The smaller beetles, the Marges and Toms and the rest, have thriving populations. It's possible that the ABB is the insect equivalent of megafauna, and they have just become too large for their ecological niche.


“At a single carcass, the ABB will beat out the other beetles, but on a larger scale, just finding the right resources might be a struggle,” Jurzenski hypothesizes. I imagine the prairie from the ABB's perspective: a network of anthropogenic obstacles—cow sheds, construction sites, corn rows, driveways, all punctuated by rats, mice, blackbirds, and thousands of smaller competitors. I wonder if they are more rare in our sanitized agricultural landscape, or if the scavengers who follow us: possums, jays, dogs, are simply too efficient for the prairie to support in addition to the ABB.


On the scale of Earth’s history, prairies, like humans, have winked on in the last few moments. But on our human scale they were always here, until the disaster of modern man. It is very difficult to imagine how the land changes from forest to grassland to desert—without our terrible machinations. And yet change it does, even though the time scale is beyond our experience. We hypothesize, model, and project it, but we cannot see it in the same way we can see plants and animals die.


In prairie reconstruction efforts, in beetle breeding programs, we want to undo a thing we have done to our environment. We want to save the grasses and the beetles from ourselves, as we failed to save the passenger pigeon, as we are failing the arctic and polar bears. We want to return the great meadows of the Louisiana Purchase to some state we imagine as golden. As though our lives immortal could be made in the roll of a hill or the blended shades of grass.


It is a fallacy, this possibility of return: the planet has a wobble, and from it, climate, as day-lengths and river beds, drifts. Ice will melt in one latitude and freeze in another, sand will blow across one national boundary and collect inconveniently in another, ponds will dry and levees flood.


The American prairie and its beetles seem to ask whether restoration is a fool’s errand, a nostalgic yearning, or a sentimental journey. Like all those inches of dark topsoil and the woolly mammoths that once browsed above them, the ABBs’ role may simply be gone. And in their wake, a mosaic of farms has emerged. It is possible, therefore, to answer the question of duty with full granaries, and rest easy. We can say we have paid a black and orange coin for our plenty. But was that coin ours to spend? How many more worms, beetles, birds, and buffalo will our future cost us, and how much of ourselves do we risk losing in the bargain?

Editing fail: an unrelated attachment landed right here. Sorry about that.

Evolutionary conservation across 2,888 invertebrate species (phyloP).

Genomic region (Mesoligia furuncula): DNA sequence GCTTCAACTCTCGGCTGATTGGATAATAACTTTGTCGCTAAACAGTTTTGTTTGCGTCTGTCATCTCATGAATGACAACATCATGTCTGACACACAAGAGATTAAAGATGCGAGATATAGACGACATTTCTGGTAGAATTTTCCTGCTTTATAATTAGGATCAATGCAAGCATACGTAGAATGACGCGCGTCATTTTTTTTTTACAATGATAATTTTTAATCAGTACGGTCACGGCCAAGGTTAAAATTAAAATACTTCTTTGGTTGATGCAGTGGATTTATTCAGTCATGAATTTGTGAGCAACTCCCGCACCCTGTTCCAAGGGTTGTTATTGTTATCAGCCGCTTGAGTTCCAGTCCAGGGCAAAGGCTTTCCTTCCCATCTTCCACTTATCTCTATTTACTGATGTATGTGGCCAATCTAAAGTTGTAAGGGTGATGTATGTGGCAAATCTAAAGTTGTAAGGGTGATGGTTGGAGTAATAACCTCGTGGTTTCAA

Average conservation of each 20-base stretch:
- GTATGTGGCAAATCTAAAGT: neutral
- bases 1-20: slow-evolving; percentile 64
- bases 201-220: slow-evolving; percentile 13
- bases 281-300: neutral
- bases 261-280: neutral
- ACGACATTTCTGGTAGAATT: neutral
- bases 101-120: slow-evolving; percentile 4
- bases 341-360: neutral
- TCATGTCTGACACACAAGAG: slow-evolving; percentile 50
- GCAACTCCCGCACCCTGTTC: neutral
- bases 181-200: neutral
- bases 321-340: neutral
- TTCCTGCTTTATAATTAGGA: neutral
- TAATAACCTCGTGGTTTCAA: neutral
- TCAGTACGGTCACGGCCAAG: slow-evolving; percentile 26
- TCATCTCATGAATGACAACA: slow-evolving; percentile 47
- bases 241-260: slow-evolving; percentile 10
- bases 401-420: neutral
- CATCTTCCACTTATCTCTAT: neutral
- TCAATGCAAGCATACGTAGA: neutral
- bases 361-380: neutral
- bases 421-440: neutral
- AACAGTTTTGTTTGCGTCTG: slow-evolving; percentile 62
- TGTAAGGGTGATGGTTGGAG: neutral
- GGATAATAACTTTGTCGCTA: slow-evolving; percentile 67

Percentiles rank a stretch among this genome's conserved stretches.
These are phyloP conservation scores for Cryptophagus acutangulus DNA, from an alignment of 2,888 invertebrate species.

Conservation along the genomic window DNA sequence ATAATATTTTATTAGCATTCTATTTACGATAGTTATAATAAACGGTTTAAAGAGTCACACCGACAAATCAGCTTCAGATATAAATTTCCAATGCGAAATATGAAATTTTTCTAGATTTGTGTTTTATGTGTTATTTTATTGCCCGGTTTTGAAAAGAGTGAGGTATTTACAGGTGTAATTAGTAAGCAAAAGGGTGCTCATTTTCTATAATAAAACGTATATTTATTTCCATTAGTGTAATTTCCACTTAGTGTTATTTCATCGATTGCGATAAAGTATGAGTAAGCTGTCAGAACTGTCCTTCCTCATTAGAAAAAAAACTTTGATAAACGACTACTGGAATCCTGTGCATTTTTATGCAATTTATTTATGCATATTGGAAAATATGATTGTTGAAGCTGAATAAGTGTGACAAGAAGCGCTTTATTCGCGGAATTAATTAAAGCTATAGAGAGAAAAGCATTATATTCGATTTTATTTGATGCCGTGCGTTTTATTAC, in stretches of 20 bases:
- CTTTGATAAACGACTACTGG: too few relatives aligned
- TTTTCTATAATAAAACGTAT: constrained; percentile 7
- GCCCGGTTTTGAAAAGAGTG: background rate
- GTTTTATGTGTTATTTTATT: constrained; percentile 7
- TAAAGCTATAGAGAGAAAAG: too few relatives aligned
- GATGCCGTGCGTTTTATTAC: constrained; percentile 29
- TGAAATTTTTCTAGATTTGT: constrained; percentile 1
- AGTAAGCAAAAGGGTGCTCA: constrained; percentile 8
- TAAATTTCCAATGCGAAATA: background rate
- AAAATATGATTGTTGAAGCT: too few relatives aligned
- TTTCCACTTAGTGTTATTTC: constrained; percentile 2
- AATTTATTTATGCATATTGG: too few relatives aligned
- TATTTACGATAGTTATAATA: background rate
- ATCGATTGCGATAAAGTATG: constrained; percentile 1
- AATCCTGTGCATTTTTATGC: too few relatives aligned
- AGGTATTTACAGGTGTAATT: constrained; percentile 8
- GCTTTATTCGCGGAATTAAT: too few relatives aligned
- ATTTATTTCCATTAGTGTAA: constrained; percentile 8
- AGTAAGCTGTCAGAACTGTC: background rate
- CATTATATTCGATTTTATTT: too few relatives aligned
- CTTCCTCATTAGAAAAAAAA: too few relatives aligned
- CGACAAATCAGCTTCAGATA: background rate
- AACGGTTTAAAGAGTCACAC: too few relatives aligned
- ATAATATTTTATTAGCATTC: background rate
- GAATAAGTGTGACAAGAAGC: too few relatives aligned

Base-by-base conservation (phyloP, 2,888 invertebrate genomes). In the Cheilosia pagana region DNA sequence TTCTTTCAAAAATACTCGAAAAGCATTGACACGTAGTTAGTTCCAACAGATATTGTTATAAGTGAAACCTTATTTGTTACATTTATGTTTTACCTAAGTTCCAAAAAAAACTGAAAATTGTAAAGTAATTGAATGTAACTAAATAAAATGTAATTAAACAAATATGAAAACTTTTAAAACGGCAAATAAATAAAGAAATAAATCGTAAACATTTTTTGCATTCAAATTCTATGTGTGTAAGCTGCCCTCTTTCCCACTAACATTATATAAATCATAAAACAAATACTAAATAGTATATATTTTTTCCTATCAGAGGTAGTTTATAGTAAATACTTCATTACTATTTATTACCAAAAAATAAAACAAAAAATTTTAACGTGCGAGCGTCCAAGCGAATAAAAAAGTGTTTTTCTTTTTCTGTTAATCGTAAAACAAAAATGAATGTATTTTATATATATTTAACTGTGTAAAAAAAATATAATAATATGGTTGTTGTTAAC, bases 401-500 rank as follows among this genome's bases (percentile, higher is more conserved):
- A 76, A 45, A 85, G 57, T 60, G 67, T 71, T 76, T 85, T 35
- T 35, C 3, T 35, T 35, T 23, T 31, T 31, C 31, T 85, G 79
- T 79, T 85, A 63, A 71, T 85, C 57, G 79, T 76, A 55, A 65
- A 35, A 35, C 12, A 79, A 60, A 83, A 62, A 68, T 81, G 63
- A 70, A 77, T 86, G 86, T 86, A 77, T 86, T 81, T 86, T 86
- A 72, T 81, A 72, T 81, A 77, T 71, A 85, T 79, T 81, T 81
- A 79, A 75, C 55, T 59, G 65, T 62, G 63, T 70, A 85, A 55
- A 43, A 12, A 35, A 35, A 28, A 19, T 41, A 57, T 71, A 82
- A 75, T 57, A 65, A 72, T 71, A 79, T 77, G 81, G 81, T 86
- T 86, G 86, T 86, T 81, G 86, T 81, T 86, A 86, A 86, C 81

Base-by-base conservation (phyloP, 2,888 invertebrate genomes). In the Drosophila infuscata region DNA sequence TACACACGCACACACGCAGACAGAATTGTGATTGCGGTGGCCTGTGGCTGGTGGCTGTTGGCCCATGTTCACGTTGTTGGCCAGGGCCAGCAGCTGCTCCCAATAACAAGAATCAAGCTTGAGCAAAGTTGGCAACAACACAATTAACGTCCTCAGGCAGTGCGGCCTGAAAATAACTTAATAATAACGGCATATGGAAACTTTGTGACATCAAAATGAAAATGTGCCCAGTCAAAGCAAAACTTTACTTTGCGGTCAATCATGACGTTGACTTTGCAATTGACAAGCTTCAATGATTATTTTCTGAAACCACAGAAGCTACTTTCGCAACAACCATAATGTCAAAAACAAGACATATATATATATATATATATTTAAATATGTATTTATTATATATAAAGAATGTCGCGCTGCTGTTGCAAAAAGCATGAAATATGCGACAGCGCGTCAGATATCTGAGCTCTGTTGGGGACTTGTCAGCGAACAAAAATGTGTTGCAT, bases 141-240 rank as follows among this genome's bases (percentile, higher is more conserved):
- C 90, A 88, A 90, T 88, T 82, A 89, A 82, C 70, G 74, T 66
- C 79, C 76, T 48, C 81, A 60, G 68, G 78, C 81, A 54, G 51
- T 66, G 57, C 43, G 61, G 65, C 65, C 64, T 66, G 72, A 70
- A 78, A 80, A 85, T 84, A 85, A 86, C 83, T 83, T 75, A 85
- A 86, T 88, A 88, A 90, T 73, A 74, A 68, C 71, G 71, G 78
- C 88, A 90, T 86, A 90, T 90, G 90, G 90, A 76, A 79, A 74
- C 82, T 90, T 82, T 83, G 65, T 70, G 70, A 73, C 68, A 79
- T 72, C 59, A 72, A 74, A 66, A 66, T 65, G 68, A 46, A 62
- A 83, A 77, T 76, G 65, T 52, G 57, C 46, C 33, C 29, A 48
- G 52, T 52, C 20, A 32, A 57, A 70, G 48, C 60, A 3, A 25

Perhaps, then, conservation can cultivate something even more valuable today than crops: humility. Maybe what we need is to be humbled, to understand that our place in this world is to care not just for an insect, but one that lives among death and the unmaskable smell of death. One that disgusts us, that resists even our most concerted grace and attention. To care not just for forests, mountains and painted canyons, but for sere grasses and the tiny wildflowers they conceal between their blades. To labor against easy returns. Nature can’t always be just the things we love and treasure. And our attention to the world around us must become something more than duty.


Antoine de Saint-Exupery, in The Little Prince, posits that “What is essential is invisible to the eye.” Though I looked through dozens of buckets with Stephanie, next to cornfields and wheat fields and soy, and though I counted thousands of beetles, I never made a single mark under Nicrophorus americanus. While there is still no single piece of data that can quantify the importance of the American burying beetle, that empty column might just make all the difference in the world.


What if what is essential is this: the beetle was here and may soon be gone? Such a small thing, this tiny orange and black puzzle piece, but from it, perhaps we could learn how better to appreciate impermanence and not squander the fleeting perfections between even the smallest blades of grass.

Burying the Prairie: An Epitaph


photos by Chelsea Biondoillo

Chelsea Biondolillo's prose has appeared or is forthcoming in Guernica, Brevity, Passages North, Shenandoah, River Teeth, The Fourth River, Hayden's Ferry Review, and others. Born in Oregon, she has lived for many years in Wyoming, Arizona, and New Mexico. Chelsea has an MFA from the University of Wyoming in creative writing and environmental studies, and is the 2014-15 O'Connor fellow in nonfiction at Colgate University.